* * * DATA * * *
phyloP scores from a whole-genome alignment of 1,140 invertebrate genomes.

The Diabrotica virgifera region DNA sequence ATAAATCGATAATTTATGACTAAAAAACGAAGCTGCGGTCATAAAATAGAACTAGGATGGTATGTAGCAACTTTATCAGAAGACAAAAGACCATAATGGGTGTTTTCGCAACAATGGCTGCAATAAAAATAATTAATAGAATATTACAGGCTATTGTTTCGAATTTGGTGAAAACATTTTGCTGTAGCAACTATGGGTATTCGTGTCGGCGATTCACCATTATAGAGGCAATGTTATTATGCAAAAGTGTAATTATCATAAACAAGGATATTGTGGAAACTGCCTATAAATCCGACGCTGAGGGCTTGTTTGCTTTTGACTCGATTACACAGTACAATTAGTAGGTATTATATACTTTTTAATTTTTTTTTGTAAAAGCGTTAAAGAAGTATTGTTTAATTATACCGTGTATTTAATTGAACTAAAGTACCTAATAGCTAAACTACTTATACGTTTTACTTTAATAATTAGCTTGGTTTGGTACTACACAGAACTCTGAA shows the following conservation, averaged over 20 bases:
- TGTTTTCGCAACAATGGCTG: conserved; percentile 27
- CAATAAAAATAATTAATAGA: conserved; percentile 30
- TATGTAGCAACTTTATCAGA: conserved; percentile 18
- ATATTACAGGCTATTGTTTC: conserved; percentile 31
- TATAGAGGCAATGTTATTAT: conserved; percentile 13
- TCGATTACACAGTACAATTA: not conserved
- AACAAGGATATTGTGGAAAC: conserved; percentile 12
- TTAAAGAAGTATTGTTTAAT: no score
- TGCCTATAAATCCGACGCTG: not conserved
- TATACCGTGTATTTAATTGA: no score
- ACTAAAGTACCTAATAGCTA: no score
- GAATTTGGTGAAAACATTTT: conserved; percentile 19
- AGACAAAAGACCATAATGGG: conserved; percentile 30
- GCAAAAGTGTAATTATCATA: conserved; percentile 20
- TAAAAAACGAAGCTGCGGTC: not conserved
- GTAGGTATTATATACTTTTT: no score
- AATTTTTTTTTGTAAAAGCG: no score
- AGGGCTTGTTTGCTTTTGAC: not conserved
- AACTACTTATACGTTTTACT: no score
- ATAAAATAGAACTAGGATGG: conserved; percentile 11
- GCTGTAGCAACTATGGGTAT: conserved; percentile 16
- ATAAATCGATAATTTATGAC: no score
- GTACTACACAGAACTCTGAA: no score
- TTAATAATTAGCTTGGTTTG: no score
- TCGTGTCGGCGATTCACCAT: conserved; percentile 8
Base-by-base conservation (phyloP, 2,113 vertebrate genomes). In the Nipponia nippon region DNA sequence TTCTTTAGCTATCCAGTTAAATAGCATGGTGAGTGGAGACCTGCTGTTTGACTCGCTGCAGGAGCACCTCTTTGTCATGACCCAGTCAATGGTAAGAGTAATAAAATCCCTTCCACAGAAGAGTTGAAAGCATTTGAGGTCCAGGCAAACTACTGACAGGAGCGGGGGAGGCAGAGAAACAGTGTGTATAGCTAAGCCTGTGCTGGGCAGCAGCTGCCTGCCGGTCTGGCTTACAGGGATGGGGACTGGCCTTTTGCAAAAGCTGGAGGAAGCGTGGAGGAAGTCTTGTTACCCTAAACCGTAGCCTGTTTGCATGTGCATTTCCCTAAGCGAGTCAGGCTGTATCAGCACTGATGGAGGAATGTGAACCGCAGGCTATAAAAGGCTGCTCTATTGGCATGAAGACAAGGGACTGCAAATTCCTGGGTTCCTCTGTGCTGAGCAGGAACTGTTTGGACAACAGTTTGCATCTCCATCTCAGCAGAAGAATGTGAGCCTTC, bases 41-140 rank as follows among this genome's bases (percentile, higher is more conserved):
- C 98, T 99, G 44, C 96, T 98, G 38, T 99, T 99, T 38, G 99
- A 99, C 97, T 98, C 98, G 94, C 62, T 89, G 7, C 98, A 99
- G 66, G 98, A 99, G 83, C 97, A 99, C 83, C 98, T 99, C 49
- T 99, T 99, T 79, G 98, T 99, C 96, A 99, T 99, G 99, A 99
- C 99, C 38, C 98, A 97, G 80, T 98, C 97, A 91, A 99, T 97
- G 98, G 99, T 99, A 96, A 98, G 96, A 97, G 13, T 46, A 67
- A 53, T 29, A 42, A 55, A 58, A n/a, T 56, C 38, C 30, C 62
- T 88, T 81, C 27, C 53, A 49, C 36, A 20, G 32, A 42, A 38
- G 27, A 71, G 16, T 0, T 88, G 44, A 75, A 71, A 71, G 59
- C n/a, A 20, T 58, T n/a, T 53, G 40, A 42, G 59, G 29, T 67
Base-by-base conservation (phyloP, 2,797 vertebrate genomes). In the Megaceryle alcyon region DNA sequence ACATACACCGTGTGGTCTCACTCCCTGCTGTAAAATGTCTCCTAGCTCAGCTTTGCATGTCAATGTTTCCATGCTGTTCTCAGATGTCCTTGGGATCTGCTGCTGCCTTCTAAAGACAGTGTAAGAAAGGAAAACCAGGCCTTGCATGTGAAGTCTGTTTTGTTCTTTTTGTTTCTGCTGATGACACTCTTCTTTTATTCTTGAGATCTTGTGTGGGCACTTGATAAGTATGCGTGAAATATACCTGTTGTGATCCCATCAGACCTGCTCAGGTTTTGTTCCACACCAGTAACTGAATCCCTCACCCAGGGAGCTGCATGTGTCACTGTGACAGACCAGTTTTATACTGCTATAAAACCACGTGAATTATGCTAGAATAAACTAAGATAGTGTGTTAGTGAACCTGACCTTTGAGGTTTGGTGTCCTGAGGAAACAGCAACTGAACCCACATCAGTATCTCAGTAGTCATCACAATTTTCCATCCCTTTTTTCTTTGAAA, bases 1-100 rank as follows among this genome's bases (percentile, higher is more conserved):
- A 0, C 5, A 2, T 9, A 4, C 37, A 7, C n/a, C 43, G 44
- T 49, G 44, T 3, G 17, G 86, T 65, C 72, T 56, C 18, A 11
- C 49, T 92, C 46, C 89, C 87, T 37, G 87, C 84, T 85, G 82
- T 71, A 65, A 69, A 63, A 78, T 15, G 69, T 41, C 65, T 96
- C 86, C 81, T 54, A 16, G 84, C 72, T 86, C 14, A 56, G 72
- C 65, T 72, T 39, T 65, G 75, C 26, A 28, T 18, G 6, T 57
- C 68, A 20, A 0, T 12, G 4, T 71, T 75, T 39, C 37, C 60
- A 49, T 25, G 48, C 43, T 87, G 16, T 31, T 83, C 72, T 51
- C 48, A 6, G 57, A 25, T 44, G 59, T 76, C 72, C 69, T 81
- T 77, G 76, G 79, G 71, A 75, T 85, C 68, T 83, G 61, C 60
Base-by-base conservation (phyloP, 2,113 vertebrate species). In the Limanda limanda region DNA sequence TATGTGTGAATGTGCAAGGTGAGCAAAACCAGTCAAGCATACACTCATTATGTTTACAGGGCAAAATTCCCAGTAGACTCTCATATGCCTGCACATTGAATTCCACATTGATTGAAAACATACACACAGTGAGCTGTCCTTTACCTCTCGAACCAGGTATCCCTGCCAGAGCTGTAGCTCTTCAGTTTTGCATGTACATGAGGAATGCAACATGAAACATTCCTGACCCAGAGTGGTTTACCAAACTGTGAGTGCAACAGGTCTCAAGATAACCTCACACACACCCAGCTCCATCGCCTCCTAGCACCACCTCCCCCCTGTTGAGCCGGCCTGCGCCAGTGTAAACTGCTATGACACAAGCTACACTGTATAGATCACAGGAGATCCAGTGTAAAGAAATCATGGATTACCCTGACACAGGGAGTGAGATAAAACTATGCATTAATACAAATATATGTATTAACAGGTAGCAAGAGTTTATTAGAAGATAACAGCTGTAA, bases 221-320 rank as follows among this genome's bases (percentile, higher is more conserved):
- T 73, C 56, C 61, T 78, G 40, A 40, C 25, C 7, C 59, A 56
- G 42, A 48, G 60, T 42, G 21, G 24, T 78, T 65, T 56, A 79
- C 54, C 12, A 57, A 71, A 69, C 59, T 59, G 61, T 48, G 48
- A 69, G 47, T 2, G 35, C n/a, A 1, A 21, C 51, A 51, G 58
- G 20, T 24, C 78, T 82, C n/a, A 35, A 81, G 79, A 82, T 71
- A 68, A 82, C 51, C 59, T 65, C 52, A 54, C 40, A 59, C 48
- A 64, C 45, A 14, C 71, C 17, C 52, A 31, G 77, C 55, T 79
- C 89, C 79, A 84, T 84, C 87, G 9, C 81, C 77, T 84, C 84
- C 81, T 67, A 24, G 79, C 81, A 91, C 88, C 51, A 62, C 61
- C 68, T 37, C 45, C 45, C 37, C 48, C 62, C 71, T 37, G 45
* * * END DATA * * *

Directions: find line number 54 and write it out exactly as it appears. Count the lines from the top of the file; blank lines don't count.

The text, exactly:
- A 69, G 47, T 2, G 35, C n/a, A 1, A 21, C 51, A 51, G 58